I use a lot of external hard disks on my systems. I mount them manually. I'm using Slackware with fvwm2, although all my servers are not using any desktop or window manager, so my desktop doesn't automatically recognise the drives and mount them for me, and that's exactly how I want it.
On my media server, I have four 4T drives attached. These contain backup copies of my movies. Each disk has a different directory structure and contains very different things. They get mounted to /mnt/sdb1, /mnt/sdc1, /mnt/sdd1 and /mnt/sde1. The minidlna config file points to different things on each mount point. But the same disk doesn't go to the same mountpoint every time. Every time I boot the server and then mount the drives, they get mounted to the mount points in a slightly different order. I usually have to go and change the config file for minidlna after each boot.
There had to be a better way. I went searching and found it.
Each partition on a drive has a UUID. This is an identifier that reasonably uniquely identifies it. I have to find the UUID and then add it to /etc/fstab so I can mount the right hdd to the right mount point every time.
Finding the UUID is a two part process that you do once per drive. So attach the drive., and then run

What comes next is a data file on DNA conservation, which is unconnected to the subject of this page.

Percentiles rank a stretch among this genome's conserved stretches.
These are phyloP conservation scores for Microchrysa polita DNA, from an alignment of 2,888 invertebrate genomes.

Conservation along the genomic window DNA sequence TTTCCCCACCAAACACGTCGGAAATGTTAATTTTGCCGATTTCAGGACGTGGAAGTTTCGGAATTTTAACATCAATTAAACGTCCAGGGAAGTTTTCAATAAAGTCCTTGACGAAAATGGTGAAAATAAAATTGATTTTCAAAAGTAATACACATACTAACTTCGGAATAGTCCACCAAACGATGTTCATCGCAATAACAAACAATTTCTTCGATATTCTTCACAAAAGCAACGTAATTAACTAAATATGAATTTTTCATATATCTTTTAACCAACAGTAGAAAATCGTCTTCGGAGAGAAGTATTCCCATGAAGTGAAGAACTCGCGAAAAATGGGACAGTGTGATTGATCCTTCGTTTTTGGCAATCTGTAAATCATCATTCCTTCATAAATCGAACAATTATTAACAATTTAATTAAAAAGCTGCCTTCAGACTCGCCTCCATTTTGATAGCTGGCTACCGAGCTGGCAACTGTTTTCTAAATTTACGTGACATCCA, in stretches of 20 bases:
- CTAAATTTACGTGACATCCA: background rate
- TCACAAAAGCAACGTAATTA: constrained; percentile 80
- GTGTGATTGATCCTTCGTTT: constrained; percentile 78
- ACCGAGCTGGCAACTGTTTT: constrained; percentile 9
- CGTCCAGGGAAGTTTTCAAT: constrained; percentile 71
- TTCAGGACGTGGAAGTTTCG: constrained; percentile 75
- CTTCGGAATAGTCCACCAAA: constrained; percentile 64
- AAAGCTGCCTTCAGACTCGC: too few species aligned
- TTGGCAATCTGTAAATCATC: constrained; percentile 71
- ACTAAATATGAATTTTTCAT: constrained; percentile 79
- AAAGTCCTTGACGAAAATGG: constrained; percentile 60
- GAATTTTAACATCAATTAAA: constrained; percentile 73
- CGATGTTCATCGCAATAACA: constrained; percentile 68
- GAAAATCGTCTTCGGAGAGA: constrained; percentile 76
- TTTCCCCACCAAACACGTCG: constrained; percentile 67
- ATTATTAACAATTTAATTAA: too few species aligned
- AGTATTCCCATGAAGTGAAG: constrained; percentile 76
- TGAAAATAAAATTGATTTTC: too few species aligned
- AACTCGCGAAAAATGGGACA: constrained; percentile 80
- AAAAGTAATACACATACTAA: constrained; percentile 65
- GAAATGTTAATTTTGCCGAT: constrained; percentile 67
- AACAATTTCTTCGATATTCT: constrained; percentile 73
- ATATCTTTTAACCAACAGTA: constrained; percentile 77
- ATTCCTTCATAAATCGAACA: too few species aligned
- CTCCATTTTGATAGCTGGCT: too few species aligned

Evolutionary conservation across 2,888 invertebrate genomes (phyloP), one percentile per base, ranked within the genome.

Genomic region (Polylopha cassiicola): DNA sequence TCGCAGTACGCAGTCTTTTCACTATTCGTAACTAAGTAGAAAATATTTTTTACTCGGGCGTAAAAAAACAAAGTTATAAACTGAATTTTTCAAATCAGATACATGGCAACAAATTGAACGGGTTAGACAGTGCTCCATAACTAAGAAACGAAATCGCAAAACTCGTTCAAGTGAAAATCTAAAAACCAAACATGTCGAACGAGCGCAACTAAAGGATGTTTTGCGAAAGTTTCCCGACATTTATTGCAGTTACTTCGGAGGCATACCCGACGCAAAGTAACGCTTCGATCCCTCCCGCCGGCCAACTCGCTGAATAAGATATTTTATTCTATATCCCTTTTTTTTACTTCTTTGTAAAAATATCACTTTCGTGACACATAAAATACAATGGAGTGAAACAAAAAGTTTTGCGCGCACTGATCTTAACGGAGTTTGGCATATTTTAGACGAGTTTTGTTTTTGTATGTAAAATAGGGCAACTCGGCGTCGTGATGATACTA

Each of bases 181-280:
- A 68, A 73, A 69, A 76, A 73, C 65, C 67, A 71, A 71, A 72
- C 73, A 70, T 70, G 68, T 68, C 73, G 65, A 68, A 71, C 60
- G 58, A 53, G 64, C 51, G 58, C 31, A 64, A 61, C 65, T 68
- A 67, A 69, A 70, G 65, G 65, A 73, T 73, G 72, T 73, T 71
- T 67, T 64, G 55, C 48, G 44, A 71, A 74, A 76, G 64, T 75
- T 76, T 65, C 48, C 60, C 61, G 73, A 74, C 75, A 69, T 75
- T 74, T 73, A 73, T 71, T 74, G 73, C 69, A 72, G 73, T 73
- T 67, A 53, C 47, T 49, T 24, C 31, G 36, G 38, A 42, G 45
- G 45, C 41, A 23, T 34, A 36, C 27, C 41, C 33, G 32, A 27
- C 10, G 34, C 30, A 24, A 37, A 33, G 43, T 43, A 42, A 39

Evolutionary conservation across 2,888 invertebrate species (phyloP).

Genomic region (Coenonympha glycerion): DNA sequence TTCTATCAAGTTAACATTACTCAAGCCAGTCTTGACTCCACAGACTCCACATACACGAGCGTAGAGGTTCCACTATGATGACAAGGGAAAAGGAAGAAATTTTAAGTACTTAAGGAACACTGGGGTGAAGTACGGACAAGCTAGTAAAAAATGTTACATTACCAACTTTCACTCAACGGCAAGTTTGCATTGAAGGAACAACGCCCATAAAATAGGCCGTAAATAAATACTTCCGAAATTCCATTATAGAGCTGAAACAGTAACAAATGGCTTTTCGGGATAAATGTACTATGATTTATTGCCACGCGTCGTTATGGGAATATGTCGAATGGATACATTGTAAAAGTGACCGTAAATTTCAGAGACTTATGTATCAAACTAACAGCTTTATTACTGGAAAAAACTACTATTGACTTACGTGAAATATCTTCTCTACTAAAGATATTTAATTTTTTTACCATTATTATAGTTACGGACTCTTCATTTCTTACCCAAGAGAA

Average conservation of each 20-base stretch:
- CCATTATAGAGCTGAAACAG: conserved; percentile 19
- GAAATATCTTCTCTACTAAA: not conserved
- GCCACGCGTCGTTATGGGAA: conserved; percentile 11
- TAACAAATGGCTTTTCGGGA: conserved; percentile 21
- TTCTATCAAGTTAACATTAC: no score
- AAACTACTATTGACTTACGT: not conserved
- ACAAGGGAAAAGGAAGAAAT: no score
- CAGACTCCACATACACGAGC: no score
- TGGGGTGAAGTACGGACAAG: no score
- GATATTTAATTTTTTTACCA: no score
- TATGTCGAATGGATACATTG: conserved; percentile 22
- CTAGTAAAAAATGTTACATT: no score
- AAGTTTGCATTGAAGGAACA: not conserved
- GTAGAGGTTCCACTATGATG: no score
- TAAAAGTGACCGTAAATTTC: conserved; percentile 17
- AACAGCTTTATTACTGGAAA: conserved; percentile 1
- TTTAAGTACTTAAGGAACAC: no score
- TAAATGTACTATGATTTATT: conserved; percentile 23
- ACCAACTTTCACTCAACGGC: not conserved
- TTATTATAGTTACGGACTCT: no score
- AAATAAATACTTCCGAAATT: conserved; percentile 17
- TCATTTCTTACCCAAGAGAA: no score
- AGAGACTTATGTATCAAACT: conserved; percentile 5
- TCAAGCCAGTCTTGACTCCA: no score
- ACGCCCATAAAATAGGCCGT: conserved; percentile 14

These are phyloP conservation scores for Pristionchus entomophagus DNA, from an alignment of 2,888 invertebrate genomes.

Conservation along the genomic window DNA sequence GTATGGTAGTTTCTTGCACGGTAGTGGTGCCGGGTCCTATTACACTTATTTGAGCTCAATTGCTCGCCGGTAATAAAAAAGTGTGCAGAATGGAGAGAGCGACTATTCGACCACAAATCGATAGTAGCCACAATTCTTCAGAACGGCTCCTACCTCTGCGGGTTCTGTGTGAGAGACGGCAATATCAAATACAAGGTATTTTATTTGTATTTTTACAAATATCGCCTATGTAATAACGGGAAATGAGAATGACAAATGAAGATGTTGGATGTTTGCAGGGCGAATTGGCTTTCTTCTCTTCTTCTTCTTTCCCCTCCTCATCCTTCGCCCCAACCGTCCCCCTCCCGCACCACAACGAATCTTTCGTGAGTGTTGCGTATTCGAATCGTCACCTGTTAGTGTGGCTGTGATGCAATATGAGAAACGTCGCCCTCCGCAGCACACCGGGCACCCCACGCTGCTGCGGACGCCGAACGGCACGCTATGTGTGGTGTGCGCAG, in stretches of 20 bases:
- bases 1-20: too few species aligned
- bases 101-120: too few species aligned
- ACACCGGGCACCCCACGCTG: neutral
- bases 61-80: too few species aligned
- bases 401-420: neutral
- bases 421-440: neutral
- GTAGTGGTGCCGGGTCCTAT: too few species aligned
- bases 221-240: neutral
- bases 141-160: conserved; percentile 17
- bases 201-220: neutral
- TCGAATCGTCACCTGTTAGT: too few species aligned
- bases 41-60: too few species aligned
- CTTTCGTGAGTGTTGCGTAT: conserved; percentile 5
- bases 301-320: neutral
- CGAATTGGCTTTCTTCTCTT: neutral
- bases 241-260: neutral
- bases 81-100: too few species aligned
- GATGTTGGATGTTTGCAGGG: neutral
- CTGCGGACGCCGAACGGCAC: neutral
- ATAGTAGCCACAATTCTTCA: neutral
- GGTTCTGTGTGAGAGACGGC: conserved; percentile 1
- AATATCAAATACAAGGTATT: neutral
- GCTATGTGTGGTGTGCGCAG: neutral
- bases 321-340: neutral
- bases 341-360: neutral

dmesg. That will show which device point the drive is attached to. For example:
[1546114.360259] usb 2-1.2: new high-speed USB device number 9 using ehci-pci [1546114.505810] usb 2-1.2: New USB device found, idVendor=0bc2, idProduct=ab34 [1546114.505816] usb 2-1.2: New USB device strings: Mfr=2, Product=3, SerialNumber=1 [1546114.505828] usb 2-1.2: Product: Backup+ Desk [1546114.505830] usb 2-1.2: Manufacturer: Seagate [1546114.505832] usb 2-1.2: SerialNumber: NA7H0KL4 [1546114.506925] scsi host13: uas [1546114.508350] scsi 13:0:0:0: Direct-Access Seagate Backup+ Desk 040B PQ: 0 ANSI: 6 [1546114.510183] sd 13:0:0:0: [sdb] Spinning up disk... [1546115.511203] .............ready [1546127.523061] sd 13:0:0:0: [sdb] 9767541167 512-byte logical blocks: (5.00 TB/4.55 TiB) [1546127.523066] sd 13:0:0:0: [sdb] 2048-byte physical blocks [1546127.556980] sd 13:0:0:0: [sdb] Write Protect is off [1546127.556986] sd 13:0:0:0: [sdb] Mode Sense: 4f 00 00 00 [1546127.557720] sd 13:0:0:0: [sdb] Write cache: enabled, read cache: enabled, doesn't support DPO or FUA [1546127.640220] sdb: sdb1 [1546127.643048] sd 13:0:0:0: [sdb] Attached SCSI disk
In this example, I can see that the drive is on /dev/sdb and the partition is on /dev/sdb1. Using that, I can find the UUID with the blkid utility.
# blkid /dev/sdb1 /dev/sdb1: UUID="1fc72131-ba02-4944-81c9-313b28aec42e" SEC_TYPE="ext2" TYPE="ext3" PARTUUID="89361733-9d1a-45d5-b34f-a0e925b8676f"
Once I have the UUID I can set up an entry in /etc/fstab so that drive will always be mounted to the same mount point.
UUID="1fc72131-ba02-4944-81c9-313b28aec42e" /mnt/video1 auto noauto,users,sync 0 0
First, make sure I have a mount point called /mnt/video1.
Now I can just say
mount /mnt/video1 and it will be mounted correctly. I never have to worry about whether it's sdb or sdc or sdd or sde.
I could even set all my drives up so they automount at boot time. I haven't done that yet, but I think it would be easy to do. I would make the entry in /etc/fstab be something like this:
UUID="1fc72131-ba02-4944-81c9-313b28aec42e" /mnt/video1 auto auto 2 2